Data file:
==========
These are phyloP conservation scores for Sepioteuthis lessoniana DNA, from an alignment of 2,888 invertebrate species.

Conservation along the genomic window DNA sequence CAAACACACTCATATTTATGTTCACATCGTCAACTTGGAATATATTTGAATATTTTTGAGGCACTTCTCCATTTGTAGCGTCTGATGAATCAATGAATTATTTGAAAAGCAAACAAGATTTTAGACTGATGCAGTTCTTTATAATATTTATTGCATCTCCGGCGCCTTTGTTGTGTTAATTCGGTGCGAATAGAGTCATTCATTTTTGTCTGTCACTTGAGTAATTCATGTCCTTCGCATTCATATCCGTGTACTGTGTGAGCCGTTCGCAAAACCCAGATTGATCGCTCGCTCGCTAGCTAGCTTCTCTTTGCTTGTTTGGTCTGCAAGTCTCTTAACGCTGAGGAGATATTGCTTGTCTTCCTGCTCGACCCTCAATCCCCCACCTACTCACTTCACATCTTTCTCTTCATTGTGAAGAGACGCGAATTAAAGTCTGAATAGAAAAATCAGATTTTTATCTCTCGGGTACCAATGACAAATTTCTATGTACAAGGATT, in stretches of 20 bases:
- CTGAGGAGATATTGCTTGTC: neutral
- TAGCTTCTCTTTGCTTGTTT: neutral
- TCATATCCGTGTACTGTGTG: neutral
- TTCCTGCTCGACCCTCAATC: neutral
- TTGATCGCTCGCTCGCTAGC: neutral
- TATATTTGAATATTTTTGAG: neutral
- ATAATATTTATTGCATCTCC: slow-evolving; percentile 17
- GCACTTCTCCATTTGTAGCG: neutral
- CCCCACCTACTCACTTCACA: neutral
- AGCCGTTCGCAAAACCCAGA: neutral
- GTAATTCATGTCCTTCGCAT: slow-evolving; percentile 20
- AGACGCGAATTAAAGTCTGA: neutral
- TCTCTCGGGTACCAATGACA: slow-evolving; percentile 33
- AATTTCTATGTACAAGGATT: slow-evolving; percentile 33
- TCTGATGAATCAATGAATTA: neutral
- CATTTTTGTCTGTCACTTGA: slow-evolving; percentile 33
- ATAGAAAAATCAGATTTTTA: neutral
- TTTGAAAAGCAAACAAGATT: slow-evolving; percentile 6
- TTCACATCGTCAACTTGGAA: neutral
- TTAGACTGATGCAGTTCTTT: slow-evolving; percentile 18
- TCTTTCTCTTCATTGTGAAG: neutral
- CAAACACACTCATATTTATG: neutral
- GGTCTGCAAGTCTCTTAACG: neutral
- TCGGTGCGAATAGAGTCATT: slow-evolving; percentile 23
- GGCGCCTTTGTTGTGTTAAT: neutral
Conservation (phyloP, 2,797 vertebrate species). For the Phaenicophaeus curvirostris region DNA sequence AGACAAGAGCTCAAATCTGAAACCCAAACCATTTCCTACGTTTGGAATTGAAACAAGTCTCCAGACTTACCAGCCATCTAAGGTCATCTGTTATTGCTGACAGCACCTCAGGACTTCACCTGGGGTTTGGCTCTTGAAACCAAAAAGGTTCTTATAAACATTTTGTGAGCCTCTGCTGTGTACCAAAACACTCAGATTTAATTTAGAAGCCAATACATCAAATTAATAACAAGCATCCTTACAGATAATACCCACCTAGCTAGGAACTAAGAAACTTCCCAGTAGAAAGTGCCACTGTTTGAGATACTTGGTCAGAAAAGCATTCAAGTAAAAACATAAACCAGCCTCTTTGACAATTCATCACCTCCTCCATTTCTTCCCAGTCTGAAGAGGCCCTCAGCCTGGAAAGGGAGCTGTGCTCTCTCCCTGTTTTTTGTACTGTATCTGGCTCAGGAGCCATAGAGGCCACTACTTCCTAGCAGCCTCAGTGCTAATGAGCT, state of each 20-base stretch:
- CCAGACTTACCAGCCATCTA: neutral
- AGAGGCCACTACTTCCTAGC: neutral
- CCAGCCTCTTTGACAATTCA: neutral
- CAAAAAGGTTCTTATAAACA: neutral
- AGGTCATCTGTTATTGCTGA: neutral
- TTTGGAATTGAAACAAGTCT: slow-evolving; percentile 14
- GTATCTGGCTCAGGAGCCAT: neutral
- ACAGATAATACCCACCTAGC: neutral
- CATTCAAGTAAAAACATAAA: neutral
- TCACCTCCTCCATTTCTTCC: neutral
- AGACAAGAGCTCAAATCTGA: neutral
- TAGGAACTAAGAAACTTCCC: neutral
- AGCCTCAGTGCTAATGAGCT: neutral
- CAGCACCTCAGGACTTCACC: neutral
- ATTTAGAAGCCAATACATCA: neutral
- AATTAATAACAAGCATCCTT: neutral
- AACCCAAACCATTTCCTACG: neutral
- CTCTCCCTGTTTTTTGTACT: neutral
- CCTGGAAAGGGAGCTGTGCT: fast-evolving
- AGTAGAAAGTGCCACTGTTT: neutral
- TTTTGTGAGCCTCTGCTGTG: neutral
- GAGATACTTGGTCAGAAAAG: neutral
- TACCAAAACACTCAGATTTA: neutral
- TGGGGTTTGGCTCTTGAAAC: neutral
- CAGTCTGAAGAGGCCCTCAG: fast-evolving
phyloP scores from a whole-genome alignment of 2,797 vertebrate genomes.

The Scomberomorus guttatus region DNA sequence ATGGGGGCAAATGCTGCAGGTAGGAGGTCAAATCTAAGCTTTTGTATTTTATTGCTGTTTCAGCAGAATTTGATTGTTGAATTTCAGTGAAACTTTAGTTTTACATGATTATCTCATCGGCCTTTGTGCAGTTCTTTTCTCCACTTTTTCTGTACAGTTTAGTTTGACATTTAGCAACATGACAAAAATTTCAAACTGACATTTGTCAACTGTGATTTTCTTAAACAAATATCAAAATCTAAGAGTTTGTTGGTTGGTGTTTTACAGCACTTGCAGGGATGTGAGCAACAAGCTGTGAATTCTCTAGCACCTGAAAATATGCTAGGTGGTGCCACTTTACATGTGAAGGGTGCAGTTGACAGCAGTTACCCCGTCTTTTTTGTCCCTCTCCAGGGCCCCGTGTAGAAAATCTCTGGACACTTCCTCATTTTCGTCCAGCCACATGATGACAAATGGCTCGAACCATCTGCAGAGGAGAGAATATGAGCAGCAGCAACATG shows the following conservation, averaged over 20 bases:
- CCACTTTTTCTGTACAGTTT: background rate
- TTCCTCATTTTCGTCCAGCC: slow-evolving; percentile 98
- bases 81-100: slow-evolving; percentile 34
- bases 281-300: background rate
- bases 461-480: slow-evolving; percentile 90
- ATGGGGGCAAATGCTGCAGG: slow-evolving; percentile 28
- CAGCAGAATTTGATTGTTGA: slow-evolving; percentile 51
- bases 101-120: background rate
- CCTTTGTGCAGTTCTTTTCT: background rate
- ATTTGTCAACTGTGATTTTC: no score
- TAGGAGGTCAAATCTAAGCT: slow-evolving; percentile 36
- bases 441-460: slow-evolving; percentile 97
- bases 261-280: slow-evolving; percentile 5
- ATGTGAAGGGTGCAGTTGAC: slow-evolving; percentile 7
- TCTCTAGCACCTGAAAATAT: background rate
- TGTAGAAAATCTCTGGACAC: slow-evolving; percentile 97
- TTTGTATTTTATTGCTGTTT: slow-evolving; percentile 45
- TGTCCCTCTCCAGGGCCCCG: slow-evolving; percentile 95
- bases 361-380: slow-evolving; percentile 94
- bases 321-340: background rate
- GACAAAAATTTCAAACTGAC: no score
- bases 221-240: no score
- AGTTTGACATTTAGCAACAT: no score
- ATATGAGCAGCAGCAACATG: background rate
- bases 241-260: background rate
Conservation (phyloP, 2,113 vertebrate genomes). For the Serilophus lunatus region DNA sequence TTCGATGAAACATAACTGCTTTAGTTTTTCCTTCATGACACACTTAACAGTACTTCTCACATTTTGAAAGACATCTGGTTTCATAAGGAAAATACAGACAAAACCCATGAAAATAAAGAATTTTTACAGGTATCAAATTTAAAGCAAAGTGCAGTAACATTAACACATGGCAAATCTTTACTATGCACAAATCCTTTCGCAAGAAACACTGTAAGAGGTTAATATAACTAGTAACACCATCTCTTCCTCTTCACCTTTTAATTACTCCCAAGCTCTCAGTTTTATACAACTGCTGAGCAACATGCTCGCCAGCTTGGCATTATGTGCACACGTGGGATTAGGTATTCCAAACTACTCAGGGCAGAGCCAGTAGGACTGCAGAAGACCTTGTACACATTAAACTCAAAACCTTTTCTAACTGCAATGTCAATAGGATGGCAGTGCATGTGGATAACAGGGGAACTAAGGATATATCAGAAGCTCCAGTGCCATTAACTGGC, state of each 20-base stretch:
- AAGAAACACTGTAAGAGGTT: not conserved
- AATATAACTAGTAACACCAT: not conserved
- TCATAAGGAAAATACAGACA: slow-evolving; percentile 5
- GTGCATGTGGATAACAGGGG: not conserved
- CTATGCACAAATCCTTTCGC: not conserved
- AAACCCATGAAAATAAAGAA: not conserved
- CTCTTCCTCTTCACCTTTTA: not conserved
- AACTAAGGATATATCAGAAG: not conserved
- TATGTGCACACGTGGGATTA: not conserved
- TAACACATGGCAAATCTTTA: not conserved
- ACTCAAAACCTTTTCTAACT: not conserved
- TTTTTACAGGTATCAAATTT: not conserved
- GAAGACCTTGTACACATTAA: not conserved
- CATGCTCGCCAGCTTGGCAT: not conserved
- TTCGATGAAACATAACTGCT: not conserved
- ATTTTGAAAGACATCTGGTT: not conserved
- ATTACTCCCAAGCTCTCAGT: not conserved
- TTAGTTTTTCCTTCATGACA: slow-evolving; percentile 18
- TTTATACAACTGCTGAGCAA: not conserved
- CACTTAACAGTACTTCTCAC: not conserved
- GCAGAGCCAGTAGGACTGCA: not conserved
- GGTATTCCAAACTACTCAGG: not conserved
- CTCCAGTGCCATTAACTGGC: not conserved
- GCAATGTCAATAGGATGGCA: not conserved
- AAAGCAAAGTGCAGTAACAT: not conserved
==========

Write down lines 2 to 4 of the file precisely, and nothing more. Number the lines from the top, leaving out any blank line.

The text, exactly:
Conservation along the genomic window DNA sequence CAAACACACTCATATTTATGTTCACATCGTCAACTTGGAATATATTTGAATATTTTTGAGGCACTTCTCCATTTGTAGCGTCTGATGAATCAATGAATTATTTGAAAAGCAAACAAGATTTTAGACTGATGCAGTTCTTTATAATATTTATTGCATCTCCGGCGCCTTTGTTGTGTTAATTCGGTGCGAATAGAGTCATTCATTTTTGTCTGTCACTTGAGTAATTCATGTCCTTCGCATTCATATCCGTGTACTGTGTGAGCCGTTCGCAAAACCCAGATTGATCGCTCGCTCGCTAGCTAGCTTCTCTTTGCTTGTTTGGTCTGCAAGTCTCTTAACGCTGAGGAGATATTGCTTGTCTTCCTGCTCGACCCTCAATCCCCCACCTACTCACTTCACATCTTTCTCTTCATTGTGAAGAGACGCGAATTAAAGTCTGAATAGAAAAATCAGATTTTTATCTCTCGGGTACCAATGACAAATTTCTATGTACAAGGATT, in stretches of 20 bases:
- CTGAGGAGATATTGCTTGTC: neutral
- TAGCTTCTCTTTGCTTGTTT: neutral